On Art, Technology, And Railing Against The Nicaragua Canal
How a Central American intervention is implicating the world.
Map of Central America. Courtesy Wikimedia Commons.
Four years ago, in June 2013, Nicaragua’s president, Daniel Ortega, passed Law 840 through the National Assembly after private conversations between himself and Wang Jin, Beijing billionaire and CEO of telecom company Xinwei. The law provided the newly-formed infrastructure development firm HKND Group sovereignty over any part of the territory that fell under the proposed route for the Nicaragua Canal, which was billed as a “major infrastructure project with the potential to transform global trade, and make Nicaragua an important hub for transportation and logistics.”
The aspirational logic of this statement, pulled directly from HKND Group’s website, permeates the site’s rhetoric and aesthetics, as seen by the very first image of the home page:
Courtesy Creative Commons.
“The century-old dream will come true,” reads the banner, with an imposing image of a boat0full of cargo determined to sail prosperity and power across Nicaragua. It taps on a long-standing national lust affair with achieving “development” and “becoming modern.” As Volker Wunderich discussed in an essay titled, El nuevo proyecto del Gran Canal en Nicaragua: mas pesadilla que sueño, this current iteration is Nicaragua’s third attempt at building a canal, an attempt that seeks to mend the “humiliation” of not fulfilling the “natural destiny” dictated by the country’s geographic position in the isthmus.
If the current project for the canal can be understood as having stakes on the very entrance of Nicaragua into the world stage as a “developed” and “modern” country, a project that represents Nicaragua’s ability to define itself as a powerful sovereignty, Fredman Barahona and Guillermo Saenz’s Cartas Mojadas, an interactive performance art project that took place in Beijing during the winter of 2016 through China Residencies, provides a different Nicaraguan dream, one that reveals the lives that are rendered disposable in the process of reaching “national development.”
The project consisted of delivering to hutong residents in Beijing letters from fourteen campesinos that will be displaced if the construction of the canal takes place. The letters are accessible online, both in the original Spanish and English/Chinese translations, and the artists invite readers to submit their responses to be delivered back to Nicaragua. Reading the letters, one notices that most of them repeat the same request: asking the “Chinese people” to put themselves in “our shoes” and “protest with us.”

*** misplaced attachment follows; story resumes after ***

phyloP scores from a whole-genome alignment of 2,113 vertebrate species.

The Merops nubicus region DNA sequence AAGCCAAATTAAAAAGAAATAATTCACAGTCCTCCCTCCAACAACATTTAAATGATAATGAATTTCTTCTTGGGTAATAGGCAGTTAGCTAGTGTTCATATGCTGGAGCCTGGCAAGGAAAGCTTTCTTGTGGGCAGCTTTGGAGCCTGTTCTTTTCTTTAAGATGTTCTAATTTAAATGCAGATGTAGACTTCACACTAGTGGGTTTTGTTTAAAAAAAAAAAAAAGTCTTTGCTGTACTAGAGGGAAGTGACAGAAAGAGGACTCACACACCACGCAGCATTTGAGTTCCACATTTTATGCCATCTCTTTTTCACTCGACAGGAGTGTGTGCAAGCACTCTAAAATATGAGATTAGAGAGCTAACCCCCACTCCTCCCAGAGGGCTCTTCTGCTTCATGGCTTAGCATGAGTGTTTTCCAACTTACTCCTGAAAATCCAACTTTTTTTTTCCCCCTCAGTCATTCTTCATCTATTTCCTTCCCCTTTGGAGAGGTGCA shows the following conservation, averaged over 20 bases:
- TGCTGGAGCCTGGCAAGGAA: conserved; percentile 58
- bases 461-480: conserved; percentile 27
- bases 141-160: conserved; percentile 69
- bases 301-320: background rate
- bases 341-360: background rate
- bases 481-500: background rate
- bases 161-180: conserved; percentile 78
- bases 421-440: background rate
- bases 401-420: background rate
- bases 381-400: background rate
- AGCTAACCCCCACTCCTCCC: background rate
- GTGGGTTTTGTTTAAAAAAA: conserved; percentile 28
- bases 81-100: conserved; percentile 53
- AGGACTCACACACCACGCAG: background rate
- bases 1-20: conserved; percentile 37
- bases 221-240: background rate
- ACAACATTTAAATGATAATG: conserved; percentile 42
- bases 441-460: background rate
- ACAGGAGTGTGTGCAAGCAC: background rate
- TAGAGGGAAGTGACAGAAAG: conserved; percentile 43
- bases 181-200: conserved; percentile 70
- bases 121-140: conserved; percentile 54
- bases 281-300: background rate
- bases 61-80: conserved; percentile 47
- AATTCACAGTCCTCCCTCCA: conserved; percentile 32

By uploading the letters and facilitating direct communication, the artists extend the cry for help to anyone and everyone who has access to the Internet. In-so-doing, Cartas Mojadas reveals the invisibility surrounding the violence that infrastructure projects inflict on local, indigenous lives, an invisibility that exists alongside with the legacy of Iberian colonialism and U.S imperialism in the region, not to mention the current wave of Chinese neo-imperialism.
The project brings attention to the injustices and damages that the canal will impose upon both socially and environmentally. It also underlines how unknown this is and how this condition of unknowingness facilitates the perpetuation of exploitation and death. When the letters ask to “put yourselves in our shoes,” they voice an attempt to mobilize knowledge about the fear and anger that is felt on the body of local Nicaraguans. In other words, the letters try to transgress the condition of unknowingness that inhibits the ability to even imagine oneself as the other.
The significance of Cartas Mojadas must also be thought of in relation to Central America’s historical exclusion from Latin American art. Kency Cornejo has discussed how “The invisibility of Central American art within Latin American art, at least until very recently, mirrors the invisibility of Central American migrants, whose experiences scholars have described as representing the “ambivalence of non-identity” (191). Cornejo links the exclusion of Central American cultural production from the label of Latin American art as another manifestation of the structural “non-placeness” that has come to define Central America, a condition that perpetuates the region’s “selling out” to private interests at the expense of people’s livelihood.
Map of the communities that will be affected by the canal, from Amnesty International’s August 2017 report. Although not explained in the map, most of the communities in green are indigenous communities, making the violence inflicted one that is mostly experienced by those who have historically been racialized as disposable. The lake the canal is planned to go through will also be polluted, rendering unusable the largest source of fresh water in Central America. Courtesy Amnesty International.
Cartas Mojadas therefore is a de-colonial aesthetic action that seeks to undo the historical colonial wound that has sought to constantly render indigenous people in Nicaragua as disposable by making known the conditions of uncertainty, of the non-placeness that structures their lives. The art piece enunciates a dream of a network of social actors on a global scale that works internationally to assert the local right to be and to exist, despite a threat that seeks to prove the opposite—the disposability of the local.
Editor: Evan Berk
Josue Chavez is an art and technology enthusiast, originally from Honduras. Chavez has worked with Basement6, a not-for-profit art space in Shanghai, and China Residencies. Chavez is also working on a mapping visualization project about the life of Dalit activist R.B More, and a digital collage about the blog of Susana Chavez, an activist-poet who was murdered in Ciudad Juarez.